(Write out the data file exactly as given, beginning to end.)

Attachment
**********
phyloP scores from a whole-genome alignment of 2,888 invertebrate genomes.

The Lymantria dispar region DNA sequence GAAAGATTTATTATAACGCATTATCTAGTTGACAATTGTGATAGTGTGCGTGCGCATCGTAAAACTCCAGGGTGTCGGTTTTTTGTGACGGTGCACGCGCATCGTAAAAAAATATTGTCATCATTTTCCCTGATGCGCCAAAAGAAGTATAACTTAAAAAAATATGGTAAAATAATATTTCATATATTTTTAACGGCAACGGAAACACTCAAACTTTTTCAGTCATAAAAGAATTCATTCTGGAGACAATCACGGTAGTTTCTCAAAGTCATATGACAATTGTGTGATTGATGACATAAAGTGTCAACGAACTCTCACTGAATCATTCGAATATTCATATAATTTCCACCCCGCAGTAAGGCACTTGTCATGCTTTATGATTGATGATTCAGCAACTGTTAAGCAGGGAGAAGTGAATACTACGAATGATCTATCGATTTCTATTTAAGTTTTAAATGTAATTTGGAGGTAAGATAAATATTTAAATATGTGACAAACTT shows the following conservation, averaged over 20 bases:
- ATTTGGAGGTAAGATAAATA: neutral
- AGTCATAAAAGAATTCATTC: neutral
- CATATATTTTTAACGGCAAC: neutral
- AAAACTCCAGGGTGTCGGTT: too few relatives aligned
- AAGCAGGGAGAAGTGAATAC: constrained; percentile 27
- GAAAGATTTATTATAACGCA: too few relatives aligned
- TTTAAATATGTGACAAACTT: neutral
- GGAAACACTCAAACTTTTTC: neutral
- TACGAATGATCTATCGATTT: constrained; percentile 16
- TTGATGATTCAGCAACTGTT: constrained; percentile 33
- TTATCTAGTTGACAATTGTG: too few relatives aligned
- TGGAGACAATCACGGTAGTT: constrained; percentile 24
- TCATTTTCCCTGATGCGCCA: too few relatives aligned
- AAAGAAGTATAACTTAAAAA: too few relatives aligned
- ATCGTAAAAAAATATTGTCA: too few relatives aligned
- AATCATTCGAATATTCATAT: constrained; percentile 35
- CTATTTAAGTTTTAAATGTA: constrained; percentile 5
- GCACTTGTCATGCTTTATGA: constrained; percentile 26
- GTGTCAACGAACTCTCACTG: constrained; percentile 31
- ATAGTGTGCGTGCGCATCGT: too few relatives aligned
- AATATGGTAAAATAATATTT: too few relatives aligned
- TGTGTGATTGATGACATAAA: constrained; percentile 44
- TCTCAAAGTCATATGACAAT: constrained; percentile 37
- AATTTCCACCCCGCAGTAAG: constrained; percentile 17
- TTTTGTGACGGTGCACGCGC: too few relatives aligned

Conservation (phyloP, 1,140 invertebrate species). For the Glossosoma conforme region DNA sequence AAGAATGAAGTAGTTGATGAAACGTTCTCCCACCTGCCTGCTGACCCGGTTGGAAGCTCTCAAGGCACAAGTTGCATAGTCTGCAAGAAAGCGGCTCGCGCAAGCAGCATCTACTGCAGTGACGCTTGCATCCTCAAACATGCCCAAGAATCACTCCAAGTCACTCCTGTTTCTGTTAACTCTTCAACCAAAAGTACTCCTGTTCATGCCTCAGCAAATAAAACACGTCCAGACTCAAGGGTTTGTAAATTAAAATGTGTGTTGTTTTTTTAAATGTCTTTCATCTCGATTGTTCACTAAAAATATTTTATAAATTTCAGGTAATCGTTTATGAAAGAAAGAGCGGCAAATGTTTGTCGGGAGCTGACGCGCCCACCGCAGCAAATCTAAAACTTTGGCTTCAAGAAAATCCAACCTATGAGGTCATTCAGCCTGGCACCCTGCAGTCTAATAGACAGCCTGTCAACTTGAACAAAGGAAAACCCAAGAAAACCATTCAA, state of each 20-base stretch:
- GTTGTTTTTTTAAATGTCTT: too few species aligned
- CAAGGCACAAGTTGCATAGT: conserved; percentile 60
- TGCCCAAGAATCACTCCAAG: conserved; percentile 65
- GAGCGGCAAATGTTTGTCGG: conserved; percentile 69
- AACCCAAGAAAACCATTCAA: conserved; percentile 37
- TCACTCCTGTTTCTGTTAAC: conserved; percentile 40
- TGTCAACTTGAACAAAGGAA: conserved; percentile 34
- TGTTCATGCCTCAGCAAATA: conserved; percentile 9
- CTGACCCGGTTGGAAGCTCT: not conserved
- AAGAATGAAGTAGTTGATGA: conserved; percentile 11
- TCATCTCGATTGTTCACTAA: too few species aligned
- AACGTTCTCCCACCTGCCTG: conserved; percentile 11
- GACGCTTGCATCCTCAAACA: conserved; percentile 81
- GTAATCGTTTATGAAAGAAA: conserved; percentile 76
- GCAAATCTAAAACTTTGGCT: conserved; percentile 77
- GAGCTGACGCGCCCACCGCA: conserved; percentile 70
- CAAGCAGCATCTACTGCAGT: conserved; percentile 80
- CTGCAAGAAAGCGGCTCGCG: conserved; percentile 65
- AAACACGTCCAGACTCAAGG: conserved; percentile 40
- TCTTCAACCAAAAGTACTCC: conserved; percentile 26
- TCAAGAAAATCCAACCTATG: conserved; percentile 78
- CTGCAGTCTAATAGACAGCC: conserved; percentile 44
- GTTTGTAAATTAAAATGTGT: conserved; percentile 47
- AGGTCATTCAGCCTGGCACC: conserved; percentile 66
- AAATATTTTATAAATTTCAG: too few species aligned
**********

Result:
phyloP scores from a whole-genome alignment of 2,888 invertebrate genomes.

The Lymantria dispar region DNA sequence GAAAGATTTATTATAACGCATTATCTAGTTGACAATTGTGATAGTGTGCGTGCGCATCGTAAAACTCCAGGGTGTCGGTTTTTTGTGACGGTGCACGCGCATCGTAAAAAAATATTGTCATCATTTTCCCTGATGCGCCAAAAGAAGTATAACTTAAAAAAATATGGTAAAATAATATTTCATATATTTTTAACGGCAACGGAAACACTCAAACTTTTTCAGTCATAAAAGAATTCATTCTGGAGACAATCACGGTAGTTTCTCAAAGTCATATGACAATTGTGTGATTGATGACATAAAGTGTCAACGAACTCTCACTGAATCATTCGAATATTCATATAATTTCCACCCCGCAGTAAGGCACTTGTCATGCTTTATGATTGATGATTCAGCAACTGTTAAGCAGGGAGAAGTGAATACTACGAATGATCTATCGATTTCTATTTAAGTTTTAAATGTAATTTGGAGGTAAGATAAATATTTAAATATGTGACAAACTT shows the following conservation, averaged over 20 bases:
- ATTTGGAGGTAAGATAAATA: neutral
- AGTCATAAAAGAATTCATTC: neutral
- CATATATTTTTAACGGCAAC: neutral
- AAAACTCCAGGGTGTCGGTT: too few relatives aligned
- AAGCAGGGAGAAGTGAATAC: constrained; percentile 27
- GAAAGATTTATTATAACGCA: too few relatives aligned
- TTTAAATATGTGACAAACTT: neutral
- GGAAACACTCAAACTTTTTC: neutral
- TACGAATGATCTATCGATTT: constrained; percentile 16
- TTGATGATTCAGCAACTGTT: constrained; percentile 33
- TTATCTAGTTGACAATTGTG: too few relatives aligned
- TGGAGACAATCACGGTAGTT: constrained; percentile 24
- TCATTTTCCCTGATGCGCCA: too few relatives aligned
- AAAGAAGTATAACTTAAAAA: too few relatives aligned
- ATCGTAAAAAAATATTGTCA: too few relatives aligned
- AATCATTCGAATATTCATAT: constrained; percentile 35
- CTATTTAAGTTTTAAATGTA: constrained; percentile 5
- GCACTTGTCATGCTTTATGA: constrained; percentile 26
- GTGTCAACGAACTCTCACTG: constrained; percentile 31
- ATAGTGTGCGTGCGCATCGT: too few relatives aligned
- AATATGGTAAAATAATATTT: too few relatives aligned
- TGTGTGATTGATGACATAAA: constrained; percentile 44
- TCTCAAAGTCATATGACAAT: constrained; percentile 37
- AATTTCCACCCCGCAGTAAG: constrained; percentile 17
- TTTTGTGACGGTGCACGCGC: too few relatives aligned

Conservation (phyloP, 1,140 invertebrate species). For the Glossosoma conforme region DNA sequence AAGAATGAAGTAGTTGATGAAACGTTCTCCCACCTGCCTGCTGACCCGGTTGGAAGCTCTCAAGGCACAAGTTGCATAGTCTGCAAGAAAGCGGCTCGCGCAAGCAGCATCTACTGCAGTGACGCTTGCATCCTCAAACATGCCCAAGAATCACTCCAAGTCACTCCTGTTTCTGTTAACTCTTCAACCAAAAGTACTCCTGTTCATGCCTCAGCAAATAAAACACGTCCAGACTCAAGGGTTTGTAAATTAAAATGTGTGTTGTTTTTTTAAATGTCTTTCATCTCGATTGTTCACTAAAAATATTTTATAAATTTCAGGTAATCGTTTATGAAAGAAAGAGCGGCAAATGTTTGTCGGGAGCTGACGCGCCCACCGCAGCAAATCTAAAACTTTGGCTTCAAGAAAATCCAACCTATGAGGTCATTCAGCCTGGCACCCTGCAGTCTAATAGACAGCCTGTCAACTTGAACAAAGGAAAACCCAAGAAAACCATTCAA, state of each 20-base stretch:
- GTTGTTTTTTTAAATGTCTT: too few species aligned
- CAAGGCACAAGTTGCATAGT: conserved; percentile 60
- TGCCCAAGAATCACTCCAAG: conserved; percentile 65
- GAGCGGCAAATGTTTGTCGG: conserved; percentile 69
- AACCCAAGAAAACCATTCAA: conserved; percentile 37
- TCACTCCTGTTTCTGTTAAC: conserved; percentile 40
- TGTCAACTTGAACAAAGGAA: conserved; percentile 34
- TGTTCATGCCTCAGCAAATA: conserved; percentile 9
- CTGACCCGGTTGGAAGCTCT: not conserved
- AAGAATGAAGTAGTTGATGA: conserved; percentile 11
- TCATCTCGATTGTTCACTAA: too few species aligned
- AACGTTCTCCCACCTGCCTG: conserved; percentile 11
- GACGCTTGCATCCTCAAACA: conserved; percentile 81
- GTAATCGTTTATGAAAGAAA: conserved; percentile 76
- GCAAATCTAAAACTTTGGCT: conserved; percentile 77
- GAGCTGACGCGCCCACCGCA: conserved; percentile 70
- CAAGCAGCATCTACTGCAGT: conserved; percentile 80
- CTGCAAGAAAGCGGCTCGCG: conserved; percentile 65
- AAACACGTCCAGACTCAAGG: conserved; percentile 40
- TCTTCAACCAAAAGTACTCC: conserved; percentile 26
- TCAAGAAAATCCAACCTATG: conserved; percentile 78
- CTGCAGTCTAATAGACAGCC: conserved; percentile 44
- GTTTGTAAATTAAAATGTGT: conserved; percentile 47
- AGGTCATTCAGCCTGGCACC: conserved; percentile 66
- AAATATTTTATAAATTTCAG: too few species aligned